The case at St Andrew the Less, Barnwell, Cambridge (referred to above) is an important case. It dates from 1856 and was designed by the Revd John Gibson. Part of its importance lies in the fact that the central embossed pipe is the first surviving modern example, completed one year before that in Sir John Sutton's organ originally at West Tofts (now missing). This means Gibson reintroduced embossed pipes to Britain, something not seen after the seventeenth century.
The Barnwell organ is apparently now thought to be the work of George Dawson in 1856, not Miller, whose organ building business was not established until 1858, although he is believed to have had a music business before. A newspaper advertisement proves the 1858 date, some two years later than had been thought.
Dawson is criticised for poor workmanship; I think erroneously . His assembly work in 1857 on the West Tofts organ was the subject to a change in fashion. The 1881 work by Miller was to change the short octave compass on the old lower manual for a conventional keyboard and to add a short compass Swell to provide for variety in the service. A newspaper cutting makes this clear.
THE ORGAN - A special service was held at the parish Church on Tuesday evening, to celebrate the re-opening of the organ, which has been rebuilt by Mr. Miller of Cambridge. The old organ, built about 20 years ago by Mr. Dawson, of Cambridge, was a small one, and of peculiar construction, the lower octave of the bass being as is called “short octaves,” some of the large pipes being wanting, because they could not be got into the case. This defect has now been remedied. The interior mechanism is entirely new. All the old pipes have been retained, the number of stops has been increased, and so arranged as to form swell and great organs. The old case has been enlarged and further ornamented, but its old shape has been retained. The wall at the back has been cut away so as to admit of the larger pipes and the octave of pedal pipes, and a new horizontal bellows has been added. The old organ was sufficiently large to conduct the musical portion of the service, but the new instrument has the advantage of giving the organist a better opportunity of displaying his musical abilities. In tone and power the new organ surpasses the old. A large congregation were present, as were several of the neighbouring clergy. The prayers were intoned by the Rector, the Rev. Prebendary Sutton. The Rev. A.F. Sutton, the eldest son of the Rector, read the first lesson. An excellent appropriate sermon was preached by the Rev. R. White, Rector of Little Bardfield, from the text “Holy, holy, holy, Lord God Almighty, which was, and is to come.” The anthem was Sir Gore Ouseley’s, “From the rising of the sun until the going down of the same.” At the close of the service Mr. H. Morgan, the organist, played a selection of music, and ably showed the capabilities of the instrument.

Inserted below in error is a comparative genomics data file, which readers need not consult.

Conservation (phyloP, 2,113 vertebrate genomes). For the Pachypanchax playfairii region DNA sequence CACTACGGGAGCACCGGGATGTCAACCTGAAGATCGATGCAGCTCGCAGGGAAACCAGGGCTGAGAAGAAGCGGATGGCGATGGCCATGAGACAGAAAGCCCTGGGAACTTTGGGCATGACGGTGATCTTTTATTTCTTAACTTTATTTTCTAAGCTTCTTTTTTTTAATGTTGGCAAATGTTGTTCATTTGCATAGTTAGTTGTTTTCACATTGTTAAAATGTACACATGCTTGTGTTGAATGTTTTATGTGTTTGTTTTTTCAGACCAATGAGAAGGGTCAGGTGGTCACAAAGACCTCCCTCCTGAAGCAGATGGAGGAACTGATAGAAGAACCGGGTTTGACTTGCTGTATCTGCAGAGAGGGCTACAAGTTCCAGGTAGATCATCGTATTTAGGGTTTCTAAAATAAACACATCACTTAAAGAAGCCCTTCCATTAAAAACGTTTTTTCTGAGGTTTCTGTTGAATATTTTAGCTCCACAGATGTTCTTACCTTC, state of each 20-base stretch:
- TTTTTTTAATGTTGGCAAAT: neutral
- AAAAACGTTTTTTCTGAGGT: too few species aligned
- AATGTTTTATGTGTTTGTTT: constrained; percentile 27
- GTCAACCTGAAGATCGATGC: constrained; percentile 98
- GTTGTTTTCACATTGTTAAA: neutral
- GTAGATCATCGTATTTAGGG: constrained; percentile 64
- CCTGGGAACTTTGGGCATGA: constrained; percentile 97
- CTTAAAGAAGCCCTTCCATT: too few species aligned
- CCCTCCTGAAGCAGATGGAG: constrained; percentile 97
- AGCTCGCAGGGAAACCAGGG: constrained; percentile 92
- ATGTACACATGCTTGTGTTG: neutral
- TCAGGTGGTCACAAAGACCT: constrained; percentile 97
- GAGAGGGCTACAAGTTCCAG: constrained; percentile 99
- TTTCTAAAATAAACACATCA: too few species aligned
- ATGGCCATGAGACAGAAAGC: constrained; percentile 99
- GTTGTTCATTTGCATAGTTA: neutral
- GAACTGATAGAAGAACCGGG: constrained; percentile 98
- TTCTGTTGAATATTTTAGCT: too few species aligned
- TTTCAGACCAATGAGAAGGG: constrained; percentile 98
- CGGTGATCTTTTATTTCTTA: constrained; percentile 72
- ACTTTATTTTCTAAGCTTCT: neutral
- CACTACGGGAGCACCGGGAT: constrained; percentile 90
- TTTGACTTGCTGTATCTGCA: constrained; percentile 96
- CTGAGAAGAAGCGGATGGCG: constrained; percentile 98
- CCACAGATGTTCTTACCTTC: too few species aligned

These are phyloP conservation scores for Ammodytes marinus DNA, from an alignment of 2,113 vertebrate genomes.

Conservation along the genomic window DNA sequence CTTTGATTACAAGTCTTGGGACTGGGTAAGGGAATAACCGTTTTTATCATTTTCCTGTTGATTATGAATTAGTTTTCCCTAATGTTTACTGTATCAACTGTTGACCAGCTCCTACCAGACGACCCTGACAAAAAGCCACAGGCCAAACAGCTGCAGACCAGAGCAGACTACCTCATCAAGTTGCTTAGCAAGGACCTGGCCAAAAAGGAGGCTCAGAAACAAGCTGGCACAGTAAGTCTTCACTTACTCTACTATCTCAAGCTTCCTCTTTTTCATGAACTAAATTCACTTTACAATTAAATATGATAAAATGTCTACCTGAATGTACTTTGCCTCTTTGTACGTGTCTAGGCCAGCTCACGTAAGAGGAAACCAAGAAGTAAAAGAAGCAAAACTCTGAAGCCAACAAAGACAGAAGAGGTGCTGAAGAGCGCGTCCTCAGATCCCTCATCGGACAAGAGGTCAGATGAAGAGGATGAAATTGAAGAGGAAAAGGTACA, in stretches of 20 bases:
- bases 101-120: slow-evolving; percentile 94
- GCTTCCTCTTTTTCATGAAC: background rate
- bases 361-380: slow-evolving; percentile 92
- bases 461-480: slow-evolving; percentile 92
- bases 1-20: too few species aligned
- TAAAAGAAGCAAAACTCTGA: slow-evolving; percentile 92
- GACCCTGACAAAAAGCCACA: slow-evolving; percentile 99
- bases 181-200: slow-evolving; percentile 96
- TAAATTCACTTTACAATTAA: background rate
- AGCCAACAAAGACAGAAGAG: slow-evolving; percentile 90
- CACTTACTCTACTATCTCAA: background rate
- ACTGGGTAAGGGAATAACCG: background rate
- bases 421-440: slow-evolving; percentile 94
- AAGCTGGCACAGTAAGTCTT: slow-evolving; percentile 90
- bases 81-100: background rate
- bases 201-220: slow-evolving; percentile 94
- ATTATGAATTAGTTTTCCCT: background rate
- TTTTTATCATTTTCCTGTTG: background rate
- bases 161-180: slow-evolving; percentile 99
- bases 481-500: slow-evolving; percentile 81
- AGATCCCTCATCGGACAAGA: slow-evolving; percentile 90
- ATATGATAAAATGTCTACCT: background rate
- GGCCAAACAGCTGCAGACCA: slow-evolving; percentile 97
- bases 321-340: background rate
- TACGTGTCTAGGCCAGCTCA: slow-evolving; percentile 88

I think work elsewhere may have been deemed necessary to increase the pedal compass or add a pedal stop. A re-appraisal of Dawson is needed.
The church at Vijvekapelle, near Bruges in Belgium (mentioned above) was built between 1865 and 1867 with Jean de Bethune as its architect. The organ by Hooghuys is in a case which was built in Bethune’s workshops and was probably mostly designed by him, although it has been suggested that the case was made after an old Dutch model. Sir John Sutton is known to have been involved but Hillary Davidson has pointed out the similarity of some parts of the case (the cornice, and the mass of flat pinnacles above it) to that in St Andrew the Less, Cambridge, (since dated to 1856 and attributed to Gibson) and this also has been pointed out above). He might also have noted the closely carved pipe shades and the provision of wing doors. The two cases have characteristics that the Revd John Gibson was later to use in his 1876 organ at King’s Stanley along with features of the Kiedrich organ case. Might Gibson have been involved with Sutton in the case design at Vijvekapelle?
The Great Bardfield case by Miller has recently been dated to 1878 (which is considerably later than had been previously thought). It replaced an organ of 1841 by Russell. I think I read somewhere that the 'side wings' are even later.